I dusted off my personal kanban about 45 days ago when I started at Rally, and it’s been a very interesting path since then. When I first rebuilt and updated the contents, the columns were Eventually, Midterm, Nowterm, Active, and Done, and they were essentially prioritization buckets so that I didn’t have to mess around sorting each of the individual items. Roughly mapped to Must Have, Should Have, and Could Have .
Last weekend, that changed. I was getting frustrated because I kept having to prioritize things I didn’t really _care_ about, but that I needed to do. It bothered me a lot that I couldn’t get to the stuff I care about, so I updated my columns again. My columns became Options , Proactive, Reactive, Active, and Acted. Suddenly I felt much better about things, because I could prioritize the things in Proactive in order of how much I care about them, how engaged I would be, and how distant the payback on my investment of time would be. Reactive, I prioritize based on a combination of ease and cost of delay.
It’s been working, but a pattern quickly emerged that bothered me. Either my active column was empty, or my active column contained the top item moved over my my reactive column. It didn’t tell me anything useful, it didn’t help me prioritize, it was just… there, taking up screen real estate without providing any value. So I zapped it. I don’t have an active column anymore, I just know I’m focused on the top item of one of the two columns that’s in the view. If I’m full of energy and wanting to engage, I hit the top of proactive. If I’m dragging a bit and just want to get some things done, but not pour energy in, I hit the reactive column. When they’re done, they’re dropped into Acted and left to languish with all their finished friends.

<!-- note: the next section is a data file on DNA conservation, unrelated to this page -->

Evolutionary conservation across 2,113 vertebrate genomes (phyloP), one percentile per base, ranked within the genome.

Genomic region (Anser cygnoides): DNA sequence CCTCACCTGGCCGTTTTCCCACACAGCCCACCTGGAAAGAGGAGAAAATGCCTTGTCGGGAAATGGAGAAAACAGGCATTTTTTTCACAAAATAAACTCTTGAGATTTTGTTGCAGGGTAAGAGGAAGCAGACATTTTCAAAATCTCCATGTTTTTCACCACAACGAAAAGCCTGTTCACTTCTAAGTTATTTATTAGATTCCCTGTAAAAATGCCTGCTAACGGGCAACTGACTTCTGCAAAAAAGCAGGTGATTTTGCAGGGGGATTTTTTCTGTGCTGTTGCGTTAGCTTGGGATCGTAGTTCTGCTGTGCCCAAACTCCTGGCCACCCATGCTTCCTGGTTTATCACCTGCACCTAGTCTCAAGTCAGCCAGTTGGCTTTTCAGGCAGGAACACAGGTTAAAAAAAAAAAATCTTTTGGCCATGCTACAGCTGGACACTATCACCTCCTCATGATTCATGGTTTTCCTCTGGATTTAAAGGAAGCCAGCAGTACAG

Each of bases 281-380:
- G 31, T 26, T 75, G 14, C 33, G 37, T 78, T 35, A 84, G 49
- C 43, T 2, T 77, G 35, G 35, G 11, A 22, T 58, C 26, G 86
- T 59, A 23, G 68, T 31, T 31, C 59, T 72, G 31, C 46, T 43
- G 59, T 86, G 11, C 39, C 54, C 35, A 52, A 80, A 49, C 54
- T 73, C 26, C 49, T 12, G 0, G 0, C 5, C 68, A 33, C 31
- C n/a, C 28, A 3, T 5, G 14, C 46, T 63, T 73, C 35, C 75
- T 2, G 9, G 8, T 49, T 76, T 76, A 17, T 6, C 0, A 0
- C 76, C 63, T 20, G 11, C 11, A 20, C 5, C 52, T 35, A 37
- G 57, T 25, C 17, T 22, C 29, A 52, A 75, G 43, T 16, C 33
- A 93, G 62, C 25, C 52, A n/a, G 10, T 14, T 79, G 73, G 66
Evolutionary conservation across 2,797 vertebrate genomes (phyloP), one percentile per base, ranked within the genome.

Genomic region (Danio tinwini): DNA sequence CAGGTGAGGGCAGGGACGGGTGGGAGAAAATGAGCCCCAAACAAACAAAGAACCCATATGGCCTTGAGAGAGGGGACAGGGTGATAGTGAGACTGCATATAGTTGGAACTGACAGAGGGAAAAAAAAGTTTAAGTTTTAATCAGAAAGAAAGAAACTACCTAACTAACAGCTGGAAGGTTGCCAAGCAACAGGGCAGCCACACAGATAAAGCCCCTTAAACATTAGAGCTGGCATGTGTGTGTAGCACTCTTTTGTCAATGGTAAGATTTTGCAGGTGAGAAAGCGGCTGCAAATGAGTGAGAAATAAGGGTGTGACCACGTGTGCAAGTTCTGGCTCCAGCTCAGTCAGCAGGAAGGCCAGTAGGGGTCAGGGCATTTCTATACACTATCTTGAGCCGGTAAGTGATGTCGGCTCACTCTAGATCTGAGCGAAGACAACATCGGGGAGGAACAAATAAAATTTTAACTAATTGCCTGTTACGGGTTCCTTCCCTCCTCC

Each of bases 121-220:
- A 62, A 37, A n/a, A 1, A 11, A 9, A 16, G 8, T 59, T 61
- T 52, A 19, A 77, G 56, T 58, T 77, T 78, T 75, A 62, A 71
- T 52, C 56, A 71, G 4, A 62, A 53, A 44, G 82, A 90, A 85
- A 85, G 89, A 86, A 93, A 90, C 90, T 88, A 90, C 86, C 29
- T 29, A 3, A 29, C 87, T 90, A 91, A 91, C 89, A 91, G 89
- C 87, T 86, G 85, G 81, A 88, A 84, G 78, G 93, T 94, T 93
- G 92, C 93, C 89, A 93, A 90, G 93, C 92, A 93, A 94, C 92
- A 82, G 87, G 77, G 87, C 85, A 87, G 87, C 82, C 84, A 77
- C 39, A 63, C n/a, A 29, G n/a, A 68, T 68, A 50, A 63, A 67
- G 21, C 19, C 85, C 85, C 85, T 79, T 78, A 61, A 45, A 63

Why bother with Won’t have?
 Options represents ideas that I don’t want to forget, but don’t have any desire to prioritize or work on now. Approximately weekly I skim that column to see if anything inspires me, but they’re roughly the “transient” class of service.